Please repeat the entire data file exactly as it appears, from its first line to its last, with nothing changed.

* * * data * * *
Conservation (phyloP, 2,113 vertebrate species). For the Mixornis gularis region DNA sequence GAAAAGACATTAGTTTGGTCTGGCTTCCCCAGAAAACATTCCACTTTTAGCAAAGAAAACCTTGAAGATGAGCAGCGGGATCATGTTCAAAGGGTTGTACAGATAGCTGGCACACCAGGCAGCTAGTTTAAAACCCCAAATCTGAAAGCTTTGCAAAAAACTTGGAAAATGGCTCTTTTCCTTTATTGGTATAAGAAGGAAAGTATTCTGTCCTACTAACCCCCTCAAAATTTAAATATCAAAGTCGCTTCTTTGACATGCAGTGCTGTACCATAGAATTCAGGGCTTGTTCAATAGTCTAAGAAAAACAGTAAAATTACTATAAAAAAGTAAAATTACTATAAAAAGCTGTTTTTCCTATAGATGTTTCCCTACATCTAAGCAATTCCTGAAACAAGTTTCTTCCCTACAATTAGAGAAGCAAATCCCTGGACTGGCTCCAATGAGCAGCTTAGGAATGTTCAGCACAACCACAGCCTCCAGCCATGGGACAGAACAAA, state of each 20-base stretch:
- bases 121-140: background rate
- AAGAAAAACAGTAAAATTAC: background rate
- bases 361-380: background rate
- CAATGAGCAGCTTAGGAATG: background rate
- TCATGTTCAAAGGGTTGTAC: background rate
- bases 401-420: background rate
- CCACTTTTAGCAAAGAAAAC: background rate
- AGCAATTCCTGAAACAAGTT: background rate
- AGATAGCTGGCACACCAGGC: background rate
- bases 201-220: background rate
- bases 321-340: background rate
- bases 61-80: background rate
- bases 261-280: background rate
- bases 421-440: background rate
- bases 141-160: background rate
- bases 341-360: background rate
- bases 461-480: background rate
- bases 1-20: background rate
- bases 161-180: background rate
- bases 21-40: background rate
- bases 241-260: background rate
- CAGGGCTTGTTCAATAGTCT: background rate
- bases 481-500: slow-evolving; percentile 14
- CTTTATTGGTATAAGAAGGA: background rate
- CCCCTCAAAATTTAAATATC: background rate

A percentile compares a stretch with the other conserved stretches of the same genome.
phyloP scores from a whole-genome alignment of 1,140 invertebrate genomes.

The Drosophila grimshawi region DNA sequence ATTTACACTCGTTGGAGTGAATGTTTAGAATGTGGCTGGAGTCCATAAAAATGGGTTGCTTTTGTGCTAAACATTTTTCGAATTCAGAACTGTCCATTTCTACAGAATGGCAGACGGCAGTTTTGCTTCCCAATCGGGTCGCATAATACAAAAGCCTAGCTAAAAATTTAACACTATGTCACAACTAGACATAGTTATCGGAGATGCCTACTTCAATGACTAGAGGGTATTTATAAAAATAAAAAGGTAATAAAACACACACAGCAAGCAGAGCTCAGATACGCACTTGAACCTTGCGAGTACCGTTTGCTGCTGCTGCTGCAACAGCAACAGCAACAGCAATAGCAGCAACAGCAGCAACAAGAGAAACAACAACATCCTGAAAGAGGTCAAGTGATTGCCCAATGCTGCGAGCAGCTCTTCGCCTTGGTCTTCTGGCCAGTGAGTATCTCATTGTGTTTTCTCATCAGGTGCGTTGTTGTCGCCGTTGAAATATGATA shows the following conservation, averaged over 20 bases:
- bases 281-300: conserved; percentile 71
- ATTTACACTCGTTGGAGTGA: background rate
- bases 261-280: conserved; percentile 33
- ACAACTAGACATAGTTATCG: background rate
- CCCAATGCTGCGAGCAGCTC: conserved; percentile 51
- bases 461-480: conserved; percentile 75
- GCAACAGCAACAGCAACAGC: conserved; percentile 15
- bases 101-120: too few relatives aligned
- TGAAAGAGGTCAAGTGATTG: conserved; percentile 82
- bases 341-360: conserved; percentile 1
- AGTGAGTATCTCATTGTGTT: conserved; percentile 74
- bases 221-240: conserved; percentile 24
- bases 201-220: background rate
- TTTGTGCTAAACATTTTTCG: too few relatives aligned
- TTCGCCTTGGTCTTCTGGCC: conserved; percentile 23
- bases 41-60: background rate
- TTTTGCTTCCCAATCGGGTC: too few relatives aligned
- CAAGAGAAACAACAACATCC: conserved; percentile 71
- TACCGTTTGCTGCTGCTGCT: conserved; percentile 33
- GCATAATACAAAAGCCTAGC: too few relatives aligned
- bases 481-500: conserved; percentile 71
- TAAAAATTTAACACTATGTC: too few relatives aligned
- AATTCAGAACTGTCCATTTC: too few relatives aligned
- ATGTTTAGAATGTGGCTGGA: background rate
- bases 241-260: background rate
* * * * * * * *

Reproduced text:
Conservation (phyloP, 2,113 vertebrate species). For the Mixornis gularis region DNA sequence GAAAAGACATTAGTTTGGTCTGGCTTCCCCAGAAAACATTCCACTTTTAGCAAAGAAAACCTTGAAGATGAGCAGCGGGATCATGTTCAAAGGGTTGTACAGATAGCTGGCACACCAGGCAGCTAGTTTAAAACCCCAAATCTGAAAGCTTTGCAAAAAACTTGGAAAATGGCTCTTTTCCTTTATTGGTATAAGAAGGAAAGTATTCTGTCCTACTAACCCCCTCAAAATTTAAATATCAAAGTCGCTTCTTTGACATGCAGTGCTGTACCATAGAATTCAGGGCTTGTTCAATAGTCTAAGAAAAACAGTAAAATTACTATAAAAAAGTAAAATTACTATAAAAAGCTGTTTTTCCTATAGATGTTTCCCTACATCTAAGCAATTCCTGAAACAAGTTTCTTCCCTACAATTAGAGAAGCAAATCCCTGGACTGGCTCCAATGAGCAGCTTAGGAATGTTCAGCACAACCACAGCCTCCAGCCATGGGACAGAACAAA, state of each 20-base stretch:
- bases 121-140: background rate
- AAGAAAAACAGTAAAATTAC: background rate
- bases 361-380: background rate
- CAATGAGCAGCTTAGGAATG: background rate
- TCATGTTCAAAGGGTTGTAC: background rate
- bases 401-420: background rate
- CCACTTTTAGCAAAGAAAAC: background rate
- AGCAATTCCTGAAACAAGTT: background rate
- AGATAGCTGGCACACCAGGC: background rate
- bases 201-220: background rate
- bases 321-340: background rate
- bases 61-80: background rate
- bases 261-280: background rate
- bases 421-440: background rate
- bases 141-160: background rate
- bases 341-360: background rate
- bases 461-480: background rate
- bases 1-20: background rate
- bases 161-180: background rate
- bases 21-40: background rate
- bases 241-260: background rate
- CAGGGCTTGTTCAATAGTCT: background rate
- bases 481-500: slow-evolving; percentile 14
- CTTTATTGGTATAAGAAGGA: background rate
- CCCCTCAAAATTTAAATATC: background rate

A percentile compares a stretch with the other conserved stretches of the same genome.
phyloP scores from a whole-genome alignment of 1,140 invertebrate genomes.

The Drosophila grimshawi region DNA sequence ATTTACACTCGTTGGAGTGAATGTTTAGAATGTGGCTGGAGTCCATAAAAATGGGTTGCTTTTGTGCTAAACATTTTTCGAATTCAGAACTGTCCATTTCTACAGAATGGCAGACGGCAGTTTTGCTTCCCAATCGGGTCGCATAATACAAAAGCCTAGCTAAAAATTTAACACTATGTCACAACTAGACATAGTTATCGGAGATGCCTACTTCAATGACTAGAGGGTATTTATAAAAATAAAAAGGTAATAAAACACACACAGCAAGCAGAGCTCAGATACGCACTTGAACCTTGCGAGTACCGTTTGCTGCTGCTGCTGCAACAGCAACAGCAACAGCAATAGCAGCAACAGCAGCAACAAGAGAAACAACAACATCCTGAAAGAGGTCAAGTGATTGCCCAATGCTGCGAGCAGCTCTTCGCCTTGGTCTTCTGGCCAGTGAGTATCTCATTGTGTTTTCTCATCAGGTGCGTTGTTGTCGCCGTTGAAATATGATA shows the following conservation, averaged over 20 bases:
- bases 281-300: conserved; percentile 71
- ATTTACACTCGTTGGAGTGA: background rate
- bases 261-280: conserved; percentile 33
- ACAACTAGACATAGTTATCG: background rate
- CCCAATGCTGCGAGCAGCTC: conserved; percentile 51
- bases 461-480: conserved; percentile 75
- GCAACAGCAACAGCAACAGC: conserved; percentile 15
- bases 101-120: too few relatives aligned
- TGAAAGAGGTCAAGTGATTG: conserved; percentile 82
- bases 341-360: conserved; percentile 1
- AGTGAGTATCTCATTGTGTT: conserved; percentile 74
- bases 221-240: conserved; percentile 24
- bases 201-220: background rate
- TTTGTGCTAAACATTTTTCG: too few relatives aligned
- TTCGCCTTGGTCTTCTGGCC: conserved; percentile 23
- bases 41-60: background rate
- TTTTGCTTCCCAATCGGGTC: too few relatives aligned
- CAAGAGAAACAACAACATCC: conserved; percentile 71
- TACCGTTTGCTGCTGCTGCT: conserved; percentile 33
- GCATAATACAAAAGCCTAGC: too few relatives aligned
- bases 481-500: conserved; percentile 71
- TAAAAATTTAACACTATGTC: too few relatives aligned
- AATTCAGAACTGTCCATTTC: too few relatives aligned
- ATGTTTAGAATGTGGCTGGA: background rate
- bases 241-260: background rate